Now more than ever, art seems inherently political in an America that is hurtling towards the midterm elections. Across all corners of the American landscape, a series of curious billboards have been erected. In every state, these ambiguous yet politically charged adverts are turning heads in communities as diverse as Native American reservations, gun-ridden neighbourhoods of Chicago and towns along the contentious Mexican border. People are certainly talking, and it’s all just in time for the upcoming midterm elections.
These evocative messages are all part of The 50 State Initiative, arguably the country’s biggest public art project, a crowdfunded campaign with the aim of triggering political conversation by putting up challenging artist-designed billboards in every US state. Rather than spoon-feeding voters propaganda, the featured artwork is deliberately equivocal in order to encourage viewers to think laterally about issues raised. Although the venture is supposedly non-partisan, with billboards emblazoned with images of firearms, isolated migrant children and police brutality, it seems as though the artists have tapped into the zeitgeist of current public anxieties. It raises the question: what is the role of art in such a divided political climate that often reaches levels of melodrama that seem stranger than fiction?
Evidently, it would be near impossible to answer this without mention of President Trump because as well as providing artists ample ammunition and inspiration for their work during his madcap spell in office thus far, he has also indulged in a little political artwork himself. Last week the POTUS was ridiculed, for a change, when a bizarrely kitsch painting of him hobnobbing in a bar with previous Republican presidents (drawing many comparisons to Cooleridge’s Dogs Playing Poker) was found to be hanging in the White House. Despite looking like a still from an awful Cheers spin-off, the placement of the work demonstrates the extremity of the President’s egotism and perfectly encapsulates an epoch of American politics that constantly verges on parody.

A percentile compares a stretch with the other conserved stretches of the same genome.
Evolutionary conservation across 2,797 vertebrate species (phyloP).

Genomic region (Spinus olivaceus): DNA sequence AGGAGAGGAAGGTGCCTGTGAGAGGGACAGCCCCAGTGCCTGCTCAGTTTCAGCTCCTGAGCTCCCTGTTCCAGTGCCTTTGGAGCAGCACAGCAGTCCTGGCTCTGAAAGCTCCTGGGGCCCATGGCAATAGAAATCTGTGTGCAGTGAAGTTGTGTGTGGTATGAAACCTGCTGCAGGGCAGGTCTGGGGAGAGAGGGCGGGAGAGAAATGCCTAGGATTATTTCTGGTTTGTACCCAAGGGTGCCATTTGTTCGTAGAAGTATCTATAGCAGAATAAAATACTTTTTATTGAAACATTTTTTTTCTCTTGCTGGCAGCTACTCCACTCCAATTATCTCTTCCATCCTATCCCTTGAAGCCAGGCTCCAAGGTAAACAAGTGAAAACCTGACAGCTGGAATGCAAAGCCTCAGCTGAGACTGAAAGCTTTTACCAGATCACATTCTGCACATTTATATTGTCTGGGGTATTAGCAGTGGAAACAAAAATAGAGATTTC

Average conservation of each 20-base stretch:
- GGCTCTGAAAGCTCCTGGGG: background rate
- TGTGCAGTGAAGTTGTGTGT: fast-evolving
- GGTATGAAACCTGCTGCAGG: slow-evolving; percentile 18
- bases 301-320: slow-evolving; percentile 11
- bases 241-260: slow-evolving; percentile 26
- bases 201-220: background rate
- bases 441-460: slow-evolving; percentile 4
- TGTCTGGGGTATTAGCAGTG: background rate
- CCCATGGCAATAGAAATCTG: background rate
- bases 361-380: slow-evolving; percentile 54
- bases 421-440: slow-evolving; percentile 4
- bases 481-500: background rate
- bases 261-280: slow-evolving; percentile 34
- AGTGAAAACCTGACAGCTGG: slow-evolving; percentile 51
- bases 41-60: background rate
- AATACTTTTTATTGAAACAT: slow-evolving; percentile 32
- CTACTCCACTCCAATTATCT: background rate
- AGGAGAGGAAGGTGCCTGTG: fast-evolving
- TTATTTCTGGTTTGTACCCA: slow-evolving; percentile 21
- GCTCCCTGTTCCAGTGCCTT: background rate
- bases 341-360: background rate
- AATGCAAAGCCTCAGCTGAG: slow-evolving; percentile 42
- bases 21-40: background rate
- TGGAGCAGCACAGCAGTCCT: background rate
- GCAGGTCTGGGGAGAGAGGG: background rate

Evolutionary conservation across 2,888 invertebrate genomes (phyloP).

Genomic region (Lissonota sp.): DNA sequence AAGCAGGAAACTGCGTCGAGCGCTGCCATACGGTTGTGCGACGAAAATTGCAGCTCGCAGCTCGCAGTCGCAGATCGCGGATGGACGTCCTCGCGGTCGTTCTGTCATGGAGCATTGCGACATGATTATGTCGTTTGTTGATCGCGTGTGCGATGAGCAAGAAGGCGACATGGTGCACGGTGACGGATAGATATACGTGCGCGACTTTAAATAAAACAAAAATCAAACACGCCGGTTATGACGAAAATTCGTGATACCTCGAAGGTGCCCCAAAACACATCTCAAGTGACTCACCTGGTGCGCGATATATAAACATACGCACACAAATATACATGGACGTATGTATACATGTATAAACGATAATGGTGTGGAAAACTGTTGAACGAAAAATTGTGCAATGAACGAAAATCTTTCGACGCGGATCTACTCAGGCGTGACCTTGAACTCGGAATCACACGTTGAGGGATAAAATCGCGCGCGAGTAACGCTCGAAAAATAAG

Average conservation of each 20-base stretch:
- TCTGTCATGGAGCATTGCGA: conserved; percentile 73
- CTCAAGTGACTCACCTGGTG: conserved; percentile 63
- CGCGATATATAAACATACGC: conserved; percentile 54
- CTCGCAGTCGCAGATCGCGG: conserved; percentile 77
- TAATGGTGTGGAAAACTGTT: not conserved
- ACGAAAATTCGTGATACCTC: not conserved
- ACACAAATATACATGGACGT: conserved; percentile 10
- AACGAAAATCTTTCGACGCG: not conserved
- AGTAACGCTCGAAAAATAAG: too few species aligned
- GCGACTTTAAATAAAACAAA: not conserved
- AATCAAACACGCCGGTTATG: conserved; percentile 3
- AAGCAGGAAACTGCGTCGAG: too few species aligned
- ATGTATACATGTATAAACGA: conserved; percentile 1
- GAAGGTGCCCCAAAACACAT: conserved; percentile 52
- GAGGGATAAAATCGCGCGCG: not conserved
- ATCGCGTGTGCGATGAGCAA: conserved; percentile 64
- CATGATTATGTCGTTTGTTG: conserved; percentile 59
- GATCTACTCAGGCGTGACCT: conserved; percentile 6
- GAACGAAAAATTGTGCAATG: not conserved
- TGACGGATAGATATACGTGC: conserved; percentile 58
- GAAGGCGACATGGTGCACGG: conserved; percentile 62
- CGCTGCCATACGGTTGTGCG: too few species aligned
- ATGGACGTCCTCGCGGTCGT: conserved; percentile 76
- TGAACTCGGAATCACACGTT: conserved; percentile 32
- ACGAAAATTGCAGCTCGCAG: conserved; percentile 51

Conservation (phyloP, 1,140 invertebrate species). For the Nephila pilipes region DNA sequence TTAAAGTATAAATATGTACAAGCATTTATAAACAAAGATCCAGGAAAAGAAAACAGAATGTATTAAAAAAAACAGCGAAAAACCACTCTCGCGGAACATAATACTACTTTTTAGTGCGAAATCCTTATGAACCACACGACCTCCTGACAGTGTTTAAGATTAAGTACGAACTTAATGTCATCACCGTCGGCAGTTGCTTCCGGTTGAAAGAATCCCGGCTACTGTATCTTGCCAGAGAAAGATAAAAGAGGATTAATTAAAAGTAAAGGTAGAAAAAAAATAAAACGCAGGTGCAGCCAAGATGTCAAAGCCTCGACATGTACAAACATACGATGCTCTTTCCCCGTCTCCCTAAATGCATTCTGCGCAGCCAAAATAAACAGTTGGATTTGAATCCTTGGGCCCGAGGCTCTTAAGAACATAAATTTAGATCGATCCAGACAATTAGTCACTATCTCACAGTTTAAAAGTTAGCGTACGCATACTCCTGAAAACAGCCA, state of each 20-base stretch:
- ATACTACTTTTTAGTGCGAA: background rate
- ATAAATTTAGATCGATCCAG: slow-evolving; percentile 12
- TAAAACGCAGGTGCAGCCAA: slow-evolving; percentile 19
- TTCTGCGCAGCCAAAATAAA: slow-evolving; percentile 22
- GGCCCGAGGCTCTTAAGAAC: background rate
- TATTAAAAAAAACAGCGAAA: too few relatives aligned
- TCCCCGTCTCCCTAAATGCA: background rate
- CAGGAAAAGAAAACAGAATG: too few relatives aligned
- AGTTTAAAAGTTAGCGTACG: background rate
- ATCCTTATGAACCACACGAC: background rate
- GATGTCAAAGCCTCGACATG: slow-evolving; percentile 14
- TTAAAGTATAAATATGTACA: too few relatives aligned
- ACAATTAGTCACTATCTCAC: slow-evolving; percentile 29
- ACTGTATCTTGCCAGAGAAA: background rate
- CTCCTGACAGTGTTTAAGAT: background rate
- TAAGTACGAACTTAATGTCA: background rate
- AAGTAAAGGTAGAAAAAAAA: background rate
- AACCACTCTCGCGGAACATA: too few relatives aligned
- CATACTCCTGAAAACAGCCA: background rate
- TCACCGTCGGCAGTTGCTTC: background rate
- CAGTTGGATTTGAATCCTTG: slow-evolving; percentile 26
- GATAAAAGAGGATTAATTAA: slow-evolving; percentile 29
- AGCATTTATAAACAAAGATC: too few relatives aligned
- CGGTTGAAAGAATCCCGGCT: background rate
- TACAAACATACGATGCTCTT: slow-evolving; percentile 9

On the flipside, things have never been better for the realms of actual parody as political satire is seeing an unprecedented renaissance. This year, a huge collation of the most politically charged cartoons and illustrations was exhibited in Art as Witness: Political Graphics 2016-18 at New York’s School of Visual Arts which proved how satire has been propelled to the centre stage during the Trump phenomenon. Although many are rejoicing at the boom of the political cartoon, some are critical of its drawbacks. “Perversely, [satirical art] has given Trump more attention, which is what he most craves,” said Francis Di Tommaso, the galleries director at SVA. “As long as you talk about him, he wins. I guess there is no way around it.”
Perhaps artists who focus their work on Trump are unwittingly playing into his tiny hands? Would it be more beneficial for the President’s detractors to avoid art that features him so explicitly as a focal point?
Among the sketches of tangerine babies, chinchilla-like hairpieces and saggy scowls in the exhibition are works by Rob Rogers, the artist from the Pittsburgh Post-Gazette sacked for his anti-Trump views, several of which have never been published, bringing to attention the way in which art is still not free from the stifling grip of censorship even in a land with an almost cultist obsession with the freedom of speech. Clearly, even if this sudden influx of art panders to the President’s ego, there are those on the right who feel threatened by such bold and unapologetic expression which can only be advantageous for the progress of political discourse.
The power of art as a dissenting force is especially palpable in San Francisco’s Mission district where a spate of vandalism has seen political murals in Clarion Alley defaced with MAGA hats, anti-Muslim rhetoric and the infamous slogan ‘#FakeNews’. The murals in the alley themselves have long reflected the culture and values of the neighbourhood and their damage is demonstrative of a fractured America where those who question the status quo will find themselves trying to be silenced. Art is waking people up in a way that means they can no longer turn a blind eye to the issues at hand; artists are becoming the agents of change that the nation longs for.
Maybe the billboards of The 50 State Initiative appear tame compared to the outspoken and forthright ideas in Rogers’ cartoons or Clarion Alley’s murals, or possibly they seem uninsightful in comparison to Trump’s bar scene painting. However, it is undeniable that the art has reclaimed a space that would have otherwise been dominated by banal political posters to prompt debate from viewers in the most unexpected of places. After all, art could be the driving force we need to inject nuance into national conversation during such politically splintered times.
Header Image: Make America Great Again with Spider Martin, Pearl, MS, 2016. Courtesy of WyattGallery/For Freedoms